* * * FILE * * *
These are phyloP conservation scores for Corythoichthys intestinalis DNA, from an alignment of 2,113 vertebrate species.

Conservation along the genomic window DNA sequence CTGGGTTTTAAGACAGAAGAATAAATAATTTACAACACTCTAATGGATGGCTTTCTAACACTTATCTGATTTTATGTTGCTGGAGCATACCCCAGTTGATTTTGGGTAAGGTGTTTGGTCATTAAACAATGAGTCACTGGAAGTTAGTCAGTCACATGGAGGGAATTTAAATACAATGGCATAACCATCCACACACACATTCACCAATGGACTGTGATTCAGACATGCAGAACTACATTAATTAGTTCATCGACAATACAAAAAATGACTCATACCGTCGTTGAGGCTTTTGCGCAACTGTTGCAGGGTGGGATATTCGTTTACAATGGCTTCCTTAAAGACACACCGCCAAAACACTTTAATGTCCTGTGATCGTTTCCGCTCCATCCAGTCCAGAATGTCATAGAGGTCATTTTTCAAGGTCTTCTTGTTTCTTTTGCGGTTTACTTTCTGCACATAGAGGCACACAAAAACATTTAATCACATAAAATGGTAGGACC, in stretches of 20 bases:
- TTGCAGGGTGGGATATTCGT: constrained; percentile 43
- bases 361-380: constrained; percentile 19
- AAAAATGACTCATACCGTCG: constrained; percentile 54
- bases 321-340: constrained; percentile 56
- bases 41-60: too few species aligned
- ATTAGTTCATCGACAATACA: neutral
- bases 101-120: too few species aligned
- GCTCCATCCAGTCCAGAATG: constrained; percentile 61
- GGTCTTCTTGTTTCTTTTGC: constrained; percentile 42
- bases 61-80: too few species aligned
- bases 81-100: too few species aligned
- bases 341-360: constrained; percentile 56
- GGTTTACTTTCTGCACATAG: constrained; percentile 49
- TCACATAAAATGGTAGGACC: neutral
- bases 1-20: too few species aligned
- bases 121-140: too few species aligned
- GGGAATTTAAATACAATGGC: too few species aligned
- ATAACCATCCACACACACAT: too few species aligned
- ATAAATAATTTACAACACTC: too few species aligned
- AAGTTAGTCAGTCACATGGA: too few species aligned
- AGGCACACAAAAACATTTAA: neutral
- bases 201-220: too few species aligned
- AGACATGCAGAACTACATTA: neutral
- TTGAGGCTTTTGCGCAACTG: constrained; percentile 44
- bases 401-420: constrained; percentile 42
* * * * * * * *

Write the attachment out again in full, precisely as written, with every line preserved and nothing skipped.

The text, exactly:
These are phyloP conservation scores for Corythoichthys intestinalis DNA, from an alignment of 2,113 vertebrate species.

Conservation along the genomic window DNA sequence CTGGGTTTTAAGACAGAAGAATAAATAATTTACAACACTCTAATGGATGGCTTTCTAACACTTATCTGATTTTATGTTGCTGGAGCATACCCCAGTTGATTTTGGGTAAGGTGTTTGGTCATTAAACAATGAGTCACTGGAAGTTAGTCAGTCACATGGAGGGAATTTAAATACAATGGCATAACCATCCACACACACATTCACCAATGGACTGTGATTCAGACATGCAGAACTACATTAATTAGTTCATCGACAATACAAAAAATGACTCATACCGTCGTTGAGGCTTTTGCGCAACTGTTGCAGGGTGGGATATTCGTTTACAATGGCTTCCTTAAAGACACACCGCCAAAACACTTTAATGTCCTGTGATCGTTTCCGCTCCATCCAGTCCAGAATGTCATAGAGGTCATTTTTCAAGGTCTTCTTGTTTCTTTTGCGGTTTACTTTCTGCACATAGAGGCACACAAAAACATTTAATCACATAAAATGGTAGGACC, in stretches of 20 bases:
- TTGCAGGGTGGGATATTCGT: constrained; percentile 43
- bases 361-380: constrained; percentile 19
- AAAAATGACTCATACCGTCG: constrained; percentile 54
- bases 321-340: constrained; percentile 56
- bases 41-60: too few species aligned
- ATTAGTTCATCGACAATACA: neutral
- bases 101-120: too few species aligned
- GCTCCATCCAGTCCAGAATG: constrained; percentile 61
- GGTCTTCTTGTTTCTTTTGC: constrained; percentile 42
- bases 61-80: too few species aligned
- bases 81-100: too few species aligned
- bases 341-360: constrained; percentile 56
- GGTTTACTTTCTGCACATAG: constrained; percentile 49
- TCACATAAAATGGTAGGACC: neutral
- bases 1-20: too few species aligned
- bases 121-140: too few species aligned
- GGGAATTTAAATACAATGGC: too few species aligned
- ATAACCATCCACACACACAT: too few species aligned
- ATAAATAATTTACAACACTC: too few species aligned
- AAGTTAGTCAGTCACATGGA: too few species aligned
- AGGCACACAAAAACATTTAA: neutral
- bases 201-220: too few species aligned
- AGACATGCAGAACTACATTA: neutral
- TTGAGGCTTTTGCGCAACTG: constrained; percentile 44
- bases 401-420: constrained; percentile 42